Mindful now of the fragility of the great monument, a parallel restoration effort is also underway—as Remi and others gather the data they need to create a groundbreaking 3D digital twin of Notre Dame to protect against ever again risking the loss of the secrets and memory of what some call “the heart of France”.
SAVING NOTRE DAME premieres Wednesday, November 25, 2020 at 9 p.m. ET/8C on PBS and will be available for streaming online and on the PBS video app.
SAVING NOTRE DAME is a NOVA Production by Windfall Films Ltd. (part of the Argonon Group) for GBH Boston in association with BBC. Director is Joby Lubman. Producer is Alessandra Bonomolo. Executive Producer is Carlo Massarella. Executive Producers for NOVA are Julia Cort and Chris Schmidt. NOVA is a production of GBH Boston.
National corporate funding for NOVA is provided by Draper. Major funding for NOVA is provided by the David H. Koch Fund for Science, the NOVA Science Trust, the Corporation for Public Broadcasting, and PBS viewers.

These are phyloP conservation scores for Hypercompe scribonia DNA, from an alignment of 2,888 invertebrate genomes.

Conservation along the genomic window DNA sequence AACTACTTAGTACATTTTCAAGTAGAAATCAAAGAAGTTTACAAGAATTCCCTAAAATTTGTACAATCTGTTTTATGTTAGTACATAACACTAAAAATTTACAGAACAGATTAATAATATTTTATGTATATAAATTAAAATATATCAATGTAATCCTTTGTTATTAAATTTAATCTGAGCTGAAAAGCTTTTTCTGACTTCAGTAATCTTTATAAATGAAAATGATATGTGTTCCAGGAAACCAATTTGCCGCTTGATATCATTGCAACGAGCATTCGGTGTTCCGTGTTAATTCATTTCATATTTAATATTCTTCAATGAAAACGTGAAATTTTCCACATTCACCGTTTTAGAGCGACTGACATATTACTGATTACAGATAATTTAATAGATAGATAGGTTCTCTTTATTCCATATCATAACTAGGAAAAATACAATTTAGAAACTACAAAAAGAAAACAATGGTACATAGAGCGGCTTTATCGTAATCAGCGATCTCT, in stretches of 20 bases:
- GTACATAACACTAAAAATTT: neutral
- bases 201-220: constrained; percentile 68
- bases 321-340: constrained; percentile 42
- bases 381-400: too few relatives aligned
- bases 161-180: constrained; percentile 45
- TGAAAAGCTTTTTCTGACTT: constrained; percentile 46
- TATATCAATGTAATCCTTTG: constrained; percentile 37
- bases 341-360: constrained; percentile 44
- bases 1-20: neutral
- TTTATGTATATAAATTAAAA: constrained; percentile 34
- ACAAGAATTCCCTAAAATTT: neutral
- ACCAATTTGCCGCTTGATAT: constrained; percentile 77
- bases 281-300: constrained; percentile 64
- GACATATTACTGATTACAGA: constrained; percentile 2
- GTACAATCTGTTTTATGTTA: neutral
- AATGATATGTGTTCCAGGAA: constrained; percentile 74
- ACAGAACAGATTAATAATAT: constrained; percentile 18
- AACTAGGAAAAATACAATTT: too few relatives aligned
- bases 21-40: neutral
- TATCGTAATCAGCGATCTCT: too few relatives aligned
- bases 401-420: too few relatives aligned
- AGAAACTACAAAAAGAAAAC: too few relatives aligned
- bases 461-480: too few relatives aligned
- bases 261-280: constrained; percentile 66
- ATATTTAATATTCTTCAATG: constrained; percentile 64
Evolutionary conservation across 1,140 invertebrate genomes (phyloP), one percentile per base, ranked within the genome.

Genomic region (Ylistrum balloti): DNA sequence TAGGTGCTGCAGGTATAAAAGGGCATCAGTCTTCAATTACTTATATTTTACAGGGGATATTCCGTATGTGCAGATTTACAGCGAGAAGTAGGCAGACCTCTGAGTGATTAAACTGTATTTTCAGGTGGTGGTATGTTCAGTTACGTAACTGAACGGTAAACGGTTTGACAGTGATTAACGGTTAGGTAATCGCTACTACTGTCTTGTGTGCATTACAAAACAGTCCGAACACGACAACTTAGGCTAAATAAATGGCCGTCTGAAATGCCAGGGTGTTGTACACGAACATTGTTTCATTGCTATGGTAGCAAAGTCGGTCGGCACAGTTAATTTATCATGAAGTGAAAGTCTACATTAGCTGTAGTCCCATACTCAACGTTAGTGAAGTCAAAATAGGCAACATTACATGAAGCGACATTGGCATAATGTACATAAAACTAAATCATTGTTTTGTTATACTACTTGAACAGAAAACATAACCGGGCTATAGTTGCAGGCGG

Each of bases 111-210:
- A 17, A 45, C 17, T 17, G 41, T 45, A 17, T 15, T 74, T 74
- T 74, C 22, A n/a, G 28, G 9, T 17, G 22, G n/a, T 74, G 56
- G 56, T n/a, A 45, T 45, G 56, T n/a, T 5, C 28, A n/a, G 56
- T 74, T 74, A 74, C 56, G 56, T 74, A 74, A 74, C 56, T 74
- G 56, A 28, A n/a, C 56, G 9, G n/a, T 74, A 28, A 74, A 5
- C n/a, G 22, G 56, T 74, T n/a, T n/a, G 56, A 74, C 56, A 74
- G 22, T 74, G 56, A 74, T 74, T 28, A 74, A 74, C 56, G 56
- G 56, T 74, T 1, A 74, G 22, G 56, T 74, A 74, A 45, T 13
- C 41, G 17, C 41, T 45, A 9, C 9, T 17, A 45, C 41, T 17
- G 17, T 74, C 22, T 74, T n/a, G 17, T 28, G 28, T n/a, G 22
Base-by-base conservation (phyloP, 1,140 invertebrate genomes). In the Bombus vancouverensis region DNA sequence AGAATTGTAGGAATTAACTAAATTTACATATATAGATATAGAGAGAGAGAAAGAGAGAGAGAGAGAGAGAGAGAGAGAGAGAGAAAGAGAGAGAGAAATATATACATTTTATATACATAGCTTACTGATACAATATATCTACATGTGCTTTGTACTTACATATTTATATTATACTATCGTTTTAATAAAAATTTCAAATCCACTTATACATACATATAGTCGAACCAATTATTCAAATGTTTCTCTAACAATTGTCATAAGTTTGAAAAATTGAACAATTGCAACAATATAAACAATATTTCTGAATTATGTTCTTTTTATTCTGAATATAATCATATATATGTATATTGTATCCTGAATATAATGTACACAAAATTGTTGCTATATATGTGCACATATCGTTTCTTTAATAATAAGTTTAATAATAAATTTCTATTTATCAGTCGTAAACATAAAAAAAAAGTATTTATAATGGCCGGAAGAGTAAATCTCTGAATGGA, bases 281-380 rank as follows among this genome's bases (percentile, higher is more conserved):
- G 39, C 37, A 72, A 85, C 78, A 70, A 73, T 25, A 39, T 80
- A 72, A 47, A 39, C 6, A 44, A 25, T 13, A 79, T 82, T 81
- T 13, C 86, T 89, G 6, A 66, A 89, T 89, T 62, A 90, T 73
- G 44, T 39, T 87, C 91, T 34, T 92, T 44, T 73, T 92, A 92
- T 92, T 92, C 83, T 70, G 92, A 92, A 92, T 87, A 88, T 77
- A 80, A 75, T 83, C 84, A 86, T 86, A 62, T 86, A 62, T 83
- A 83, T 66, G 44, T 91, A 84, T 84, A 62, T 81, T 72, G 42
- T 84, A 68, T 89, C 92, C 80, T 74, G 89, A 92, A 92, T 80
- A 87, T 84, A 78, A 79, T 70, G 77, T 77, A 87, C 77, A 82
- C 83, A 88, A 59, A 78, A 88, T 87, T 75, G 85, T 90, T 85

NOVA is the most popular primetime science series on American television, demystifying the scientific and technological concepts that shape and define our lives, our planet, and our universe. The PBS series is also one of the most widely distributed science programs around the world, and is a multimedia, multiplatform brand reaching more than 55 million Americans every year on TV and online. NOVA’s important and inspiring stories of human ingenuity, exploration, and the quest for knowledge are regularly recognized with the industry’s most prestigious awards. As part of its mission to make the scientific enterprise accessible to all, NOVA is committed to diversity and inclusiveness in all its work, from the production process to the range of stories we tell and voices we feature. In addition, science educators across the country rely on NOVA for resources used in the classroom as well as in museums, libraries, and after-school programs. NOVA is a production of GBH Boston; more information can be found at pbs.org/nova, or by following NOVA on Facebook, Twitter, or Instagram.